Published on Academy of American Poets (https://poets.org)


Saying It

Saying it. Trying
to say it. Not
to answer to

logic, but leaving
our very lives open
to how we have

to hear ourselves
say what we mean.
Not merely to

know, all told,
our far neighbors;
or here, beside

us now, the stranger
we sleep next to.
Not to get it said

and be done, but to
say the feeling, its
present shape, to

let words lend it
dimension: to name
the pain to confirm

how it may be borne:
through what in
ourselves we dream

to give voice to,
to find some word for
how we bear our lives.

Daily, as we are daily
wed, we say the world
is a wedding for which,

as we are constantly
finding, the ceremony
has not yet been found.

What wine? What bread?
What language sung?
We wake, at night, to

imagine, and again wake
at dawn to begin: to let
the intervals speak

for themselves, to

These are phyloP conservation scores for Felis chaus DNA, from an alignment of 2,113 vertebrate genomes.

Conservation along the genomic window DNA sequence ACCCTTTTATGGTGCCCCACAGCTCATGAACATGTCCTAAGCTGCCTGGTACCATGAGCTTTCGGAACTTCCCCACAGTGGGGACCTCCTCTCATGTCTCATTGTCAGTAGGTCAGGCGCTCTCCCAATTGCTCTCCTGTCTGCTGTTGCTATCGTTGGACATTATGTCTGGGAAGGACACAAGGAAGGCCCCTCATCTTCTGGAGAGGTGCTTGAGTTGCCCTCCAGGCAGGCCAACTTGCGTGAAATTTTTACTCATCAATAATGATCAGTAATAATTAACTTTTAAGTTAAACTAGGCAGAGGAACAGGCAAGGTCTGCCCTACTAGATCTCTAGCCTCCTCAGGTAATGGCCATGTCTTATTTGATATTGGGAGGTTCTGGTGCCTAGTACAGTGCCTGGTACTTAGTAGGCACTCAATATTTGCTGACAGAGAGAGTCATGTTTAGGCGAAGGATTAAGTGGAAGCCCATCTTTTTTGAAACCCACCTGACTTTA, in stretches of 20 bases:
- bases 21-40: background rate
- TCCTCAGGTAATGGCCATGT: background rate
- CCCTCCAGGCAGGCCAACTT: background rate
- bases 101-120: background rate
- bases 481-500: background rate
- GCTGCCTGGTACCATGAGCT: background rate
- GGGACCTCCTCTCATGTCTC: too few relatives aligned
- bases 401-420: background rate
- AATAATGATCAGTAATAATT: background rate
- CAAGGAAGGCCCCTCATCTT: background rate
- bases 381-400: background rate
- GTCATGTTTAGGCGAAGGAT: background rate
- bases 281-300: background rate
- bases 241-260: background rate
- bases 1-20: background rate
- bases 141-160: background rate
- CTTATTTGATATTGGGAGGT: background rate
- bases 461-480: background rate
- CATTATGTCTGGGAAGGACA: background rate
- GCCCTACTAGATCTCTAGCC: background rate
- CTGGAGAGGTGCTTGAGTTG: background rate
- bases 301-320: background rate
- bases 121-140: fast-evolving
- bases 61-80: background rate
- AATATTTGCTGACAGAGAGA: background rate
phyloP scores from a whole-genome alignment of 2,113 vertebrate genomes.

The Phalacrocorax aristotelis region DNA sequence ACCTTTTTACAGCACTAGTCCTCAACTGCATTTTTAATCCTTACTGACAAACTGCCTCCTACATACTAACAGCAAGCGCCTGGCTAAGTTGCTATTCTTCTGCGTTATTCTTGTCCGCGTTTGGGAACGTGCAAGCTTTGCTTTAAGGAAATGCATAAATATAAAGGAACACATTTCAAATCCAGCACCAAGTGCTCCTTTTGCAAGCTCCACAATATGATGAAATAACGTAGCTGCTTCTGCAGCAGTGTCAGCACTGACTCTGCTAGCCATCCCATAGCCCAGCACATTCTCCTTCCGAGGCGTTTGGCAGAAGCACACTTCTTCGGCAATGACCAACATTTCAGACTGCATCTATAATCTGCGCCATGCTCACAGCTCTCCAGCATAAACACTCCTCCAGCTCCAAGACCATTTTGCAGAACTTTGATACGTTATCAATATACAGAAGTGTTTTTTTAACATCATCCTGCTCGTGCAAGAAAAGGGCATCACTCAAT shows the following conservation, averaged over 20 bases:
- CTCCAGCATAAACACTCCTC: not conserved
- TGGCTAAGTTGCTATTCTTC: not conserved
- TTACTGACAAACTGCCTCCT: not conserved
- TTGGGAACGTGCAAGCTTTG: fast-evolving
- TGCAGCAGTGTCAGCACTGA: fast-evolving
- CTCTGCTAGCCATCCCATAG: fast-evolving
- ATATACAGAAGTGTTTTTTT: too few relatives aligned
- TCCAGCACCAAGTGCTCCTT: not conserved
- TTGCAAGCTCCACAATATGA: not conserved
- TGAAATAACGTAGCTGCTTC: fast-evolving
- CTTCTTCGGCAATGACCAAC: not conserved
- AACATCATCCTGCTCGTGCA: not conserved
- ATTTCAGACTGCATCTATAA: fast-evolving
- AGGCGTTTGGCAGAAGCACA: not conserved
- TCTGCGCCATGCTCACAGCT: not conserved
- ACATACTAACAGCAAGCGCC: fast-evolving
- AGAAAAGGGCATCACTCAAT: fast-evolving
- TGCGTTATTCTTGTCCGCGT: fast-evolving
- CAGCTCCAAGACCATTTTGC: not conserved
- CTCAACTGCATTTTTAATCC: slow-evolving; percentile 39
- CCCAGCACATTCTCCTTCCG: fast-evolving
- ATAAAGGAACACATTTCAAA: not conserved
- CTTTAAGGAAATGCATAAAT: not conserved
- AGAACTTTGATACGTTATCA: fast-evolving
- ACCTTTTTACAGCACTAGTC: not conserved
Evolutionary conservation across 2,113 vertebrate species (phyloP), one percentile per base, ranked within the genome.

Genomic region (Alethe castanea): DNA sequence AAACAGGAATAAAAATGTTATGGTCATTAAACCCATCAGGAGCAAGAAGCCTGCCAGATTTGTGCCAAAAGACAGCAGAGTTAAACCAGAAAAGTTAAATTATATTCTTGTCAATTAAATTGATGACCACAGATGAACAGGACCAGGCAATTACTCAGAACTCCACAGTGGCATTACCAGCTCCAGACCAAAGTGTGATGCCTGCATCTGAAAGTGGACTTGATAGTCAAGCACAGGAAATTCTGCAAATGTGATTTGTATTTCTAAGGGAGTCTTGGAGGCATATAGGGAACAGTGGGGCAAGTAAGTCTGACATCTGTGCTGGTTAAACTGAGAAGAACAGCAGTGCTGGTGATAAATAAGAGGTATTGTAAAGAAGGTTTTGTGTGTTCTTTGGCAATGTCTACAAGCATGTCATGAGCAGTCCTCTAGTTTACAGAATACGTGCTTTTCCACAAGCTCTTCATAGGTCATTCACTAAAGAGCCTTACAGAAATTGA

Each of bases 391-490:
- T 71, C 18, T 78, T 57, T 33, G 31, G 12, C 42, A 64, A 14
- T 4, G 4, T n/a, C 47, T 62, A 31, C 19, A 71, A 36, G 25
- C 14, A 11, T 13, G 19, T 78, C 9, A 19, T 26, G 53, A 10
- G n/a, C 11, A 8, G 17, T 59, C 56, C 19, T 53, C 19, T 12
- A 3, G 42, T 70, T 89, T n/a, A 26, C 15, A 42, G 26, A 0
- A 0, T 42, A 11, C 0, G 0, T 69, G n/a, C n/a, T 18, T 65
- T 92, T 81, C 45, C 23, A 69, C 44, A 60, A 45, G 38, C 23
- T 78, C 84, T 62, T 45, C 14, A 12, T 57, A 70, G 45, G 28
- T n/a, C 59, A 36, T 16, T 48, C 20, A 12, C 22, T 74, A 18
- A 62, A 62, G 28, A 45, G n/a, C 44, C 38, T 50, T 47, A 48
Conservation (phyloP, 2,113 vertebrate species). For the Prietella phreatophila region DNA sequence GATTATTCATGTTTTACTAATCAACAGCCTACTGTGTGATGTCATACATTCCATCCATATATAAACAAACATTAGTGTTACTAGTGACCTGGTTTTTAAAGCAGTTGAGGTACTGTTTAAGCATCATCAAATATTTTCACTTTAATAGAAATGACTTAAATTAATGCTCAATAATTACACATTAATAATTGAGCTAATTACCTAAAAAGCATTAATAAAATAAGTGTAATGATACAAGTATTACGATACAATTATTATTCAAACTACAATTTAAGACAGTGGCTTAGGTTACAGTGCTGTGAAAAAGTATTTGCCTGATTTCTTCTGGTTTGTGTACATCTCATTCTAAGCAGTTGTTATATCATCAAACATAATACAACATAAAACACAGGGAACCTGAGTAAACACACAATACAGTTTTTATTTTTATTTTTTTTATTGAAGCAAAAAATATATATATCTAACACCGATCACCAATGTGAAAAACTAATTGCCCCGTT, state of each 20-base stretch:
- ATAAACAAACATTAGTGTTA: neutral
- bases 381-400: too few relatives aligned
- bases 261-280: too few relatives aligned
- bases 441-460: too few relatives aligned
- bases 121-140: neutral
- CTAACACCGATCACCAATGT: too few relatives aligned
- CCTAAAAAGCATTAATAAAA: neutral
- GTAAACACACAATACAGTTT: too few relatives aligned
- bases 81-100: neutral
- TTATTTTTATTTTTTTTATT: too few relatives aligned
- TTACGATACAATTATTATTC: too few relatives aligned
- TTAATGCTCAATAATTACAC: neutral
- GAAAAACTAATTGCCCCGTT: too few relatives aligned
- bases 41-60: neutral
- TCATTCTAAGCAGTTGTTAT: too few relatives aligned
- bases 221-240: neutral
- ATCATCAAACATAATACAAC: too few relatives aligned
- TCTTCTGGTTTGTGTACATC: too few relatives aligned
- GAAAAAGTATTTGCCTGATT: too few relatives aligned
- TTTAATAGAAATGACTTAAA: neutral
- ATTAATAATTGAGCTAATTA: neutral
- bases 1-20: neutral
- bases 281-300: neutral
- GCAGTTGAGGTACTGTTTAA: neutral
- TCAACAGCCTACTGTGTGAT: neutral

listen to how they
feel, to give pause

to what we're about:
to relate ourselves,
over and over; in

time beyond time
to speak some measure
of how we hear the music:

today if ever to
say the joy of trying
to say the joy.

Credit


"Saying It," from Lifelines by Philip Booth, copyright © 1999 by Philip Booth. Used by permission of Viking Penguin, a division of Penguin Group (USA) Inc.

Author


Philip Booth

Born in Hanover, New Hampshire, on October 8, 1925, Philip Booth spent

Date Published: 1999-01-01

Source URL: https://poets.org/poem/saying-it